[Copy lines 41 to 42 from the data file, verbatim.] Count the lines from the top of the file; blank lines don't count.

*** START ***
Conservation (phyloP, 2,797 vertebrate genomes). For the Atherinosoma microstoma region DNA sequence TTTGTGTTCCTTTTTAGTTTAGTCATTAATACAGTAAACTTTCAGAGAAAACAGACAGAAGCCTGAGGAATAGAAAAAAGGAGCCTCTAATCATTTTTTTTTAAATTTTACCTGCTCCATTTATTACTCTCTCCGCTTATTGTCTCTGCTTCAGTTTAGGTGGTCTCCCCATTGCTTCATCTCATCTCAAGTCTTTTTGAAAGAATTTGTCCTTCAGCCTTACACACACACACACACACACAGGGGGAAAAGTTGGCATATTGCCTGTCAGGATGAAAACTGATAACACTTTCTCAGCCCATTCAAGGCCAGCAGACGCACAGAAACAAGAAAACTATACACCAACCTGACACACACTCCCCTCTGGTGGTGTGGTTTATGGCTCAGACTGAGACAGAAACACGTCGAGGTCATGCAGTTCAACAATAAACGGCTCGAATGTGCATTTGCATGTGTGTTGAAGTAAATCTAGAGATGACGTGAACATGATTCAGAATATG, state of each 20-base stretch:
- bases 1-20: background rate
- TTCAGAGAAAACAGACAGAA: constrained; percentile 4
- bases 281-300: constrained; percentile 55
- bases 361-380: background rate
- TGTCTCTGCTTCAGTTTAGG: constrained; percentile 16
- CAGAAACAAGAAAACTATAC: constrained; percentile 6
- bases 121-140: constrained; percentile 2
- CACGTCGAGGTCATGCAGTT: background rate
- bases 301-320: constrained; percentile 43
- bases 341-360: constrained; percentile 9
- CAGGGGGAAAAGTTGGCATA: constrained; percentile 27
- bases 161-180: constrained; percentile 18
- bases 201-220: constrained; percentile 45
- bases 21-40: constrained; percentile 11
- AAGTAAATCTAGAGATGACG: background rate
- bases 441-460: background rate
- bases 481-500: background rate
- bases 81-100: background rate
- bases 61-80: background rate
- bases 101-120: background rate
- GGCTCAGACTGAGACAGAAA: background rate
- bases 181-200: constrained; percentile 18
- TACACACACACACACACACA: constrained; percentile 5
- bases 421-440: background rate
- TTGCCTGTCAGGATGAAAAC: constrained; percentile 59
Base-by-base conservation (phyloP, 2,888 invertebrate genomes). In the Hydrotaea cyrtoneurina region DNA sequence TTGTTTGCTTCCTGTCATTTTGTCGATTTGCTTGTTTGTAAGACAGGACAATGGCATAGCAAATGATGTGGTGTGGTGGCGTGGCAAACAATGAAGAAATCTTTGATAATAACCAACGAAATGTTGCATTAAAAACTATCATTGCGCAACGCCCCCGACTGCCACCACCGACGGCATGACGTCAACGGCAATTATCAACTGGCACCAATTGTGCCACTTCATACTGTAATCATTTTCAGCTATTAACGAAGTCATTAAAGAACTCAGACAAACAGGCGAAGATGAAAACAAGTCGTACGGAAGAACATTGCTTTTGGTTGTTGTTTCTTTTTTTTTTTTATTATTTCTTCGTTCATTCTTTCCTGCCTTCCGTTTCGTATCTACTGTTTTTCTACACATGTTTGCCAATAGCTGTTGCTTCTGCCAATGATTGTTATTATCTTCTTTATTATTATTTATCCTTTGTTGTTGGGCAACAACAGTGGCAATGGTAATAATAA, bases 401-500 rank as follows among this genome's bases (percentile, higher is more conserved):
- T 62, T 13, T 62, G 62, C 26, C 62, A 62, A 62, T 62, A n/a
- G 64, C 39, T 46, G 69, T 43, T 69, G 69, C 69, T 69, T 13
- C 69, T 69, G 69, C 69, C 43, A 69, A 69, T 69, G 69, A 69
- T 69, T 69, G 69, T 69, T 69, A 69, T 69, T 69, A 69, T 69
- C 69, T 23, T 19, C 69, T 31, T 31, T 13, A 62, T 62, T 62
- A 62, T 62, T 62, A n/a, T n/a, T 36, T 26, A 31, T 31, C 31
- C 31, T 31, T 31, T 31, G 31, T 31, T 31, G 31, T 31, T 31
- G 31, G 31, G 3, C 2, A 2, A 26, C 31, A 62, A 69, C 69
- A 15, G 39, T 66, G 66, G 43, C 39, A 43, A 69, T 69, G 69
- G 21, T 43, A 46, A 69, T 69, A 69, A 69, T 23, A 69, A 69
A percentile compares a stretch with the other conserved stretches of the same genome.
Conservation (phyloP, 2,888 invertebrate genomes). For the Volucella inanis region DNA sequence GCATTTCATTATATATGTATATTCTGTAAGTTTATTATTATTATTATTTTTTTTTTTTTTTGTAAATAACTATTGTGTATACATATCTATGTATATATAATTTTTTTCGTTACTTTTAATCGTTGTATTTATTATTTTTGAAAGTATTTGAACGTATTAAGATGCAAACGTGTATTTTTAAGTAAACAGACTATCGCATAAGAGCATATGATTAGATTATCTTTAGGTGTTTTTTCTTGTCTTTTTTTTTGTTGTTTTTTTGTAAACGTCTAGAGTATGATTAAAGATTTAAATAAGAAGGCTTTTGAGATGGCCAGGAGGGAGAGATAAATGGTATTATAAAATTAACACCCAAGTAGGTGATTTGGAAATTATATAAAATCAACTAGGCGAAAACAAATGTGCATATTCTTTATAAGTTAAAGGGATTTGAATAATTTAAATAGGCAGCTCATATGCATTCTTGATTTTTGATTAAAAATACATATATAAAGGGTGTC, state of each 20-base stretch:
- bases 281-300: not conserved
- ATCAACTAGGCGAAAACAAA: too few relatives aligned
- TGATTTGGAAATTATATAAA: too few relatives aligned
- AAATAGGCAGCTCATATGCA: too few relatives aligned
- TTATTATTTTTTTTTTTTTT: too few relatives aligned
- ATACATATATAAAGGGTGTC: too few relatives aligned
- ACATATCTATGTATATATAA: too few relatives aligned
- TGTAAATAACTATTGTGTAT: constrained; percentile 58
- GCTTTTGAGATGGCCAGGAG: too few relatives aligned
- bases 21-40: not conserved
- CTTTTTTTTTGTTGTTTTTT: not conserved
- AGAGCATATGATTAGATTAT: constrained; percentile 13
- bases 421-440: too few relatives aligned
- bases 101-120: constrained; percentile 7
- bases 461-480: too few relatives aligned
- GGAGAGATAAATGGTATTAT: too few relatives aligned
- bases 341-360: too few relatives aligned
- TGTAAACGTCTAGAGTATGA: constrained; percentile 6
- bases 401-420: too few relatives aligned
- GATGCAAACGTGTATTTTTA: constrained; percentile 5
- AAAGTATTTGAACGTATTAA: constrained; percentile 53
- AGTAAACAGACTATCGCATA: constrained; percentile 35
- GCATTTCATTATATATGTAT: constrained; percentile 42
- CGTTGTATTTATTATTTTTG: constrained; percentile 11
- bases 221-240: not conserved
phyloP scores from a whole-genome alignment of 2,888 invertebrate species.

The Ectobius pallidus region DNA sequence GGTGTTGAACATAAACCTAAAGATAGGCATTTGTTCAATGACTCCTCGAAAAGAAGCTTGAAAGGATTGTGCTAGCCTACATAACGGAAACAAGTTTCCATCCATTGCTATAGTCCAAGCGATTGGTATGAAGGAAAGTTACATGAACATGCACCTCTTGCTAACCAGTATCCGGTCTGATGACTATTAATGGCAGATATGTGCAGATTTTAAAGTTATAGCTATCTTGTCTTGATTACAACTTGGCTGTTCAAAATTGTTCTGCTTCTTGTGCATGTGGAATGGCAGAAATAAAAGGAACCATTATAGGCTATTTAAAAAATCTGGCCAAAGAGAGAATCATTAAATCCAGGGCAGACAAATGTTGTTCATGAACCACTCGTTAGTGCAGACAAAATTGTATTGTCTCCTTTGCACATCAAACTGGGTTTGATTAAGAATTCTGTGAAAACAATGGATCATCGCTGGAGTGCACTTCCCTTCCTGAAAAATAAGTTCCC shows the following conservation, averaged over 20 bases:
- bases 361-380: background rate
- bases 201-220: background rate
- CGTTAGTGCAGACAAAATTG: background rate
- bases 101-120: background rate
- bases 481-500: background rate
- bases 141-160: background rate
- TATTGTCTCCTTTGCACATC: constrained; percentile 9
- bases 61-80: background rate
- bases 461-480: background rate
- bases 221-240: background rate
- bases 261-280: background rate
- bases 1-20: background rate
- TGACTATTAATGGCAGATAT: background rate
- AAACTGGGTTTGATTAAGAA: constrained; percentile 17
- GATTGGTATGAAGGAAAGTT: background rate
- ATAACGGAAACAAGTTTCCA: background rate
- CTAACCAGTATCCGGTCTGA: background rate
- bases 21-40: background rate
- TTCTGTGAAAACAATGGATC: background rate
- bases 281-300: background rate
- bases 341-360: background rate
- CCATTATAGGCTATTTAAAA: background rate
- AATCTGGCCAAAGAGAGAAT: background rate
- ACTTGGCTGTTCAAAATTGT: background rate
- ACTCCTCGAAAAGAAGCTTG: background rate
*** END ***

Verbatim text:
- ATCAACTAGGCGAAAACAAA: too few relatives aligned
- TGATTTGGAAATTATATAAA: too few relatives aligned